Traditional Subsistence Activities and Change

  • Marie-Jeanne S. Royer
Part of the SpringerBriefs in Climate Studies book series (BRIEFSCLIMATE)


This chapter details a case study undertaken between 2008 and 2013 which had two objectives. The first was to identify the impacts of climate change in the James Bay territory’s environment and the perception of these changes by the local population. The second was to undertake a research which integrated both Traditional Ecological Knowledge (TEK) and scientific knowledge. A number of scientific disciplines are brought together here including history, anthropology, ecology and both physical and human geography. This section details the methodology which was used as well as the results. It tries to answer the questions: What repercussions is global climate change having on local meteorological and climatic conditions and how is this affecting the local way of life? The starting hypothesis for this research was that adult members of the Cree Trappers’ Association (CTA) had noticed changes on the local environment and thus on traditional subsistence activities and that these perceptions varied based on where their communities were located. However it is important to keep in mind that these changes do not represent the only challenges that the Cree faced. Since the 1970s the Cree are also confronted to a rapidly changing social context.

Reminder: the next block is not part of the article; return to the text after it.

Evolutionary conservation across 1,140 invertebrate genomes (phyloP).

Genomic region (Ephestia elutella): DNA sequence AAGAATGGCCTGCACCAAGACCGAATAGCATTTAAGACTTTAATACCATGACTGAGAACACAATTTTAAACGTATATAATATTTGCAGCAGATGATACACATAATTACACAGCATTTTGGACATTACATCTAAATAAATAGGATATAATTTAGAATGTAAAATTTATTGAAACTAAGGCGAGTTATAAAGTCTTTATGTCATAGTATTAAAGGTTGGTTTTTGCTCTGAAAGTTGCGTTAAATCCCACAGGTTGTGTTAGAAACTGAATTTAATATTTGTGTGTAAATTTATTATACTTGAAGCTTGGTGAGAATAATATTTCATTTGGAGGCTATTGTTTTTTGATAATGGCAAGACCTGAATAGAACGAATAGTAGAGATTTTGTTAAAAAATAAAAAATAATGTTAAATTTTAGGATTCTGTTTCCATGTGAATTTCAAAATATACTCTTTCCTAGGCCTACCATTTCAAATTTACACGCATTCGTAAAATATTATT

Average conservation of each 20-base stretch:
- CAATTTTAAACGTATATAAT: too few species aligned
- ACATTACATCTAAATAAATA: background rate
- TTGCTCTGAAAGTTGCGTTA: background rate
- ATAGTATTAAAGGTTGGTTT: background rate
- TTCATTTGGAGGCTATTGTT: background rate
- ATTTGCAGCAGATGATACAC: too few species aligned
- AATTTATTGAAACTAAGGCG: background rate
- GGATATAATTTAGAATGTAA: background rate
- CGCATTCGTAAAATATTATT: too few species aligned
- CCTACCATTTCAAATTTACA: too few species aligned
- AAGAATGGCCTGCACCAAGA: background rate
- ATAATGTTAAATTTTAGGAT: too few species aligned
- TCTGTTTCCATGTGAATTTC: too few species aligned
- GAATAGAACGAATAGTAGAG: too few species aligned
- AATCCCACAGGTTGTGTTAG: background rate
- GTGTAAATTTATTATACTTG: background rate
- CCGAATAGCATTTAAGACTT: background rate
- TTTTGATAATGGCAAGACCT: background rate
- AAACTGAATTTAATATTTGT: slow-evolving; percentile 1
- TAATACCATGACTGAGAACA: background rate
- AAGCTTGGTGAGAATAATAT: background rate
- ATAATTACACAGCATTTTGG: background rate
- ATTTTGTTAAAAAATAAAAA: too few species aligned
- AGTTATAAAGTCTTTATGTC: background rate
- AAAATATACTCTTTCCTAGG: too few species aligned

James Bay territory Cree Traditional subsistence activities Inland ice Meteorological conditions 


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© The Author(s) 2016

Authors and Affiliations

  • Marie-Jeanne S. Royer
    • 1
  1. 1.Geography and Earth Sciences (DGES)Aberystwyth UniversityAberystwythUK

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